Now that’s a thorny issue! Rose bush popularity wilts as young people think the romantic flowers are twee and old-fashioned
- Experts have launched a campaign to revive the rose after sales have fallen
- They went from an estimated 65million a year in the 1960s to 5million in 2021
- Some 5,000 rose plants have been sent to community gardens across the UK
Once upon a time it all looked rosy – their bright buds a staple of parks and gardens.
But sales of home-grown rose bushes have plummeted in recent decades as they are deemed ‘old-fashioned and twee’.
Now, alarmed by the plant’s wilting popularity, experts have launched a campaign to revive the rose – with next month’s Chelsea Flower Show presenting an opportunity for a formal ‘call to arms’.
Sales of home-grown rose bushes have plummeted in recent decades as they are deemed ‘old-fashioned and twee’
Celebrity gardener David Domoney, who is backing the campaign, told The Sunday Telegraph: ‘Young people see the rose as old-fashioned and twee and what their grandparents grew. So it’s time we…appreciated its versatility – its beauty, use in perfumes, health treatments and even in food.’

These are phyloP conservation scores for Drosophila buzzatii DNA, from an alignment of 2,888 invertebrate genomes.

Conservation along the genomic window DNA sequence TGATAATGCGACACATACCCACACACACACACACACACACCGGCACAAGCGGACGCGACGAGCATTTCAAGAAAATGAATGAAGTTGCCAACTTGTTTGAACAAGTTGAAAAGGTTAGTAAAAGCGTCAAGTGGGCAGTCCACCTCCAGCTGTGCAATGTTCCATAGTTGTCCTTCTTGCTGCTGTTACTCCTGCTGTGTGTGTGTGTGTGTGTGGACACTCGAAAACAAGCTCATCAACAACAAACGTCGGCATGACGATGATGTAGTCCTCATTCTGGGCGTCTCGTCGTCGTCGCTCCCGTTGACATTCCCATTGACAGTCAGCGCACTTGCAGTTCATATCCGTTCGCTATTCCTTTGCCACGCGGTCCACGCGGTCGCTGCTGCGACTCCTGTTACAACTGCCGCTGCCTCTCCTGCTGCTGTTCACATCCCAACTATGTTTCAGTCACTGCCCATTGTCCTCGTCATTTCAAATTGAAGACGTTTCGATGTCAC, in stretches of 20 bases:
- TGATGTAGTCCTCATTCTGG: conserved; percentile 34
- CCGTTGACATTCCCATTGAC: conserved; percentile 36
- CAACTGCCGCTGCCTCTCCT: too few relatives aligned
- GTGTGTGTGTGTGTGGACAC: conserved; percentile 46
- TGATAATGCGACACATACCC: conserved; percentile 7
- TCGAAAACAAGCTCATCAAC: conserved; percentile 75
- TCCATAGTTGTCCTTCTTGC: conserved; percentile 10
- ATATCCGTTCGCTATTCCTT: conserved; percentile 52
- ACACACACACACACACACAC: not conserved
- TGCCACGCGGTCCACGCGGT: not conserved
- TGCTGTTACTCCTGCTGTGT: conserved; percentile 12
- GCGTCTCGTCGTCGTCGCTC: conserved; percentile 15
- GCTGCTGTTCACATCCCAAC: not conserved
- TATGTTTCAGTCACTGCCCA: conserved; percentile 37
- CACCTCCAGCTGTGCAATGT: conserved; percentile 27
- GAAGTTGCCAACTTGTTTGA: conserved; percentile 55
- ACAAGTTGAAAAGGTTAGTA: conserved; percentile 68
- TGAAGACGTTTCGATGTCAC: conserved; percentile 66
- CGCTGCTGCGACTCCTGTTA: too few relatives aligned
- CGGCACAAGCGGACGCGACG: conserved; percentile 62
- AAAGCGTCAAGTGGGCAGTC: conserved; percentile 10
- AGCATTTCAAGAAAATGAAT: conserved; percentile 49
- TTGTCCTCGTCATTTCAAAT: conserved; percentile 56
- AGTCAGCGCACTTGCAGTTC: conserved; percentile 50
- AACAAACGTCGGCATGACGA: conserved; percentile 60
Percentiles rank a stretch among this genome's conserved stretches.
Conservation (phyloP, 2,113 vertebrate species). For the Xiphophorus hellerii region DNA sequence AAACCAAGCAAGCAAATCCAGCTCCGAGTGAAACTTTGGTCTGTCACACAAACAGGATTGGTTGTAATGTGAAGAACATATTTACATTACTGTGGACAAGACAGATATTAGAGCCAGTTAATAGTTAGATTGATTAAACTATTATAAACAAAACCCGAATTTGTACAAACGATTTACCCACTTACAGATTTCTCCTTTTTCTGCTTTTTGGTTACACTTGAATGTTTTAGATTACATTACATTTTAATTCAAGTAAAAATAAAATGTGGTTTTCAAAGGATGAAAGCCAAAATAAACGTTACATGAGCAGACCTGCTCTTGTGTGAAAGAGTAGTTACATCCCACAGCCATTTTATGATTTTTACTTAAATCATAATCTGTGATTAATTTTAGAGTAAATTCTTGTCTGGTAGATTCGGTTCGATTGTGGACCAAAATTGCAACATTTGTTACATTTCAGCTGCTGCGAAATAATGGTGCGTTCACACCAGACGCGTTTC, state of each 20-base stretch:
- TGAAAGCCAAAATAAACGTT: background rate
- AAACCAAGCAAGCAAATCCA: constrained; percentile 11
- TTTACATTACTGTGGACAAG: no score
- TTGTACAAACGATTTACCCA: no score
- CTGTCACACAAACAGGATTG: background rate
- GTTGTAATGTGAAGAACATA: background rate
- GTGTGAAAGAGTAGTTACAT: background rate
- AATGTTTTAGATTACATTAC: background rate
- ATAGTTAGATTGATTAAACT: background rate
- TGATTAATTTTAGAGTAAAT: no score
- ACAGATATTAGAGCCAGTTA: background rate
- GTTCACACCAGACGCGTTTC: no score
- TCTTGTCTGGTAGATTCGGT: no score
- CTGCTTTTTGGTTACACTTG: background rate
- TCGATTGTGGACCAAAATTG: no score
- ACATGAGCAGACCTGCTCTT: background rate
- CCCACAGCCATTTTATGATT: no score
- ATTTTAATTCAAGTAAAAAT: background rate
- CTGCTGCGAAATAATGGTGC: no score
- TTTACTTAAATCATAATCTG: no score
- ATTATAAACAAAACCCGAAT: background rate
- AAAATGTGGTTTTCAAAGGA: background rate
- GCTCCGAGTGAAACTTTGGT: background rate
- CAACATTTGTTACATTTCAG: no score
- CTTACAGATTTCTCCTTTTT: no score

Sales are estimated to have fallen from 65million a year in the 1960s to five million last year.
Some 5,000 rose plants have been sent to community gardens across the UK as part of the campaign – with 100,000 more to be given away over the next decade.
Sales are estimated to have fallen from 65million a year in the 1960s to five million last year [File image]
David White, managing director of Harkness Roses, which is also supporting the campaign, said: ‘When I was a boy roses were seen in public parks and gardens everywhere, but over the years their reputation has gone down as people think they are too difficult to grow and you have to go on a three-day pruning course to look after them.
‘But the new varieties are so easy to grow. Young gardeners don’t want to spend months tending their garden, they just want an instant garden that can be an outdoor room and roses are ideal and great value.
‘A typical plant costs £15 that will give 100 flowers a year for 15 years which works out 1p a flower.
‘We want to galvanise all growers and breeders to revive the rose.’